The original inhabitants of the North American continent, keenly aware of seasonality and scarcity, allowed themselves to kill only what was deemed necessary to survive long northern winters. They kept themselves in check with elaborate rituals to launch hunting parties and equally elaborate prayer rituals of gratitude for what they killed. An excellent example is the Kwakiutl tribes First Salmon Ceremony in which the trapped fish was awarded utmost respect for sacrificing its life. Among the prayers recited was one by the wife of the brave who made the season’s first catch: "Oh swimmers! I thank you that you are willing to come to us. Protect us from danger that nothing evil may happen to us when we eat you. Supernatural ones!" The ritual meal always ended with the salmon remains returned to the river in hope the fish would come again.
Hinduism does not necessarily prohibit eating meat. It just happens that poverty forces millions of Hindus to subsist on a vegetarian diet. Also millions commit to vegetarianism to live by the ancient principle of ahimsa: no harming. So India and Nepal have developed a rich vegetarian cuisine. But the Hindu calendar has holy days that demand animal sacrifice followed by feasting. The animal is usually a goat or lamb because there is one huge meat rule that absolutely cannot be broken: no beef. The cow is sacred to Hindus because it’s worth more alive than as steak. It pulls the plow that provides rice, vegetables and fruits; it provides dung for cooking fires and converts solar energy into milk. This protein consumed as yogurt or cheese or butter, often with protein rich beans, is Hinduism’s popular substitute for meat.
People wonder how some Buddhists, including His Holiness the Dalai Lama, take vows to not kill, preach compassion and still eat meat. The Buddha, an Indian, preached no killing, yet ate meat admirers offered, to not offend them or deny their generosity. The absolute prohibition against eating dead animals came hundreds of years later when Buddhism spread to the egregiously carnivorous cultures of China and Japan, where the religion needed to make a point that set it apart. All monks had to be vegetarian—thus popularizing tofu, noodles and seaweed, and although lay disciples continued to eat meat, annually they acknowledged this sin by releasing a bird or animal into the wild or care of a monastery. Lay Buddhists also abstained from fish and meat on sacred days and momentous events like death in the family. Tibet was too frozen to have vegetarian alternatives, so Buddhists restricted their meat meals to large mammals whose one death could sustain many humans. They avoided chicken, birds and fish. Tibetans also paid their meat bill with sky burial: leaving their corpse on a hilltop for birds of prey and carnivorous animals to feast upon.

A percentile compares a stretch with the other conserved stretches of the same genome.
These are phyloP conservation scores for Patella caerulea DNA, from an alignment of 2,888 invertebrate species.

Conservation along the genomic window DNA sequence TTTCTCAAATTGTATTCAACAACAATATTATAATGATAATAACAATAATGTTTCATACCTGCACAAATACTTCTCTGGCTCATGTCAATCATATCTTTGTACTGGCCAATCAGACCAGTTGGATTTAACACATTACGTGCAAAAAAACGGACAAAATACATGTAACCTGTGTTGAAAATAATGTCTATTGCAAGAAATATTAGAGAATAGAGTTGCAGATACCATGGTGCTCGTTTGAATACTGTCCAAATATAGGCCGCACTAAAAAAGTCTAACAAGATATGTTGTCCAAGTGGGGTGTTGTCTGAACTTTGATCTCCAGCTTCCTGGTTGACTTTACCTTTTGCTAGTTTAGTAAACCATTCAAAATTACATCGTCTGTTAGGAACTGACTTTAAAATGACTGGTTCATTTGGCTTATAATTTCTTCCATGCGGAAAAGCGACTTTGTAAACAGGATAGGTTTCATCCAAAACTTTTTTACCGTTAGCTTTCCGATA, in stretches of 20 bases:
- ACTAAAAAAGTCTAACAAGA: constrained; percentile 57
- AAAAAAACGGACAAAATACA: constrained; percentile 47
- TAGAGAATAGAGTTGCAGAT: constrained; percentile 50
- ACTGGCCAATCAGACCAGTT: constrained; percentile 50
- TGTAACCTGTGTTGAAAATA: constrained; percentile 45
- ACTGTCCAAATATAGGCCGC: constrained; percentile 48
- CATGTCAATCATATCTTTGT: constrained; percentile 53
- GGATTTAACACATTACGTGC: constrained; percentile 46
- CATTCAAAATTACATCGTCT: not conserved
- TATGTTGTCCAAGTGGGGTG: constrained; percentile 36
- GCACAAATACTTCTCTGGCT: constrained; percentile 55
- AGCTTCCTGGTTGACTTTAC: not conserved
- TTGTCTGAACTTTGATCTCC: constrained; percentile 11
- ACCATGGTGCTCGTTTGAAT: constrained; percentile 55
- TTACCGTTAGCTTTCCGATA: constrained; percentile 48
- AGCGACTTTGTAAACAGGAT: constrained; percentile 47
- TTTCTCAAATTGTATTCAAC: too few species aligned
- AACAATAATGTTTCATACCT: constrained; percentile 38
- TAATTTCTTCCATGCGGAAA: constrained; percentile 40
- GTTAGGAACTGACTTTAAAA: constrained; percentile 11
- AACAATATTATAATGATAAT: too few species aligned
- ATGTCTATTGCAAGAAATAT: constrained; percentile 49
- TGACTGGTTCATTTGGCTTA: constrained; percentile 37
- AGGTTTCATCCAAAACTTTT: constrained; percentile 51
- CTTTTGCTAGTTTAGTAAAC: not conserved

“The permission to eat meat and fish,” a great 11th Century Tibetan sage explained, “is a teaching that needs to be interpreted. The Buddha declared that if he had forbidden meat from the very start, there were some who would never have entered the teachings. It is with skill, therefore, that he only gradually excluded it. On the other hand, as an antidote for those who claim that the mere abstention from meat is their great and all-sufficient practice, the Buddha declared the contrary by saying that meat eating does not constitute a hindrance to pursuing Dharma. He said this to put down those who considered that they were superior on account of being vegetarians.”
Sandra Garson is the author of Veggiyana, the Dharma of Cooking and How to Fix a Leek and Other Food From Your Farmers’ Market. As a longtime student of Tibetan Buddhism and well-known cook for Dharma centers from Maine to Mongolia, she became the first food historian to explore the Buddha’s influence on how the world now eats. This led to exploration of more religious beliefs about food.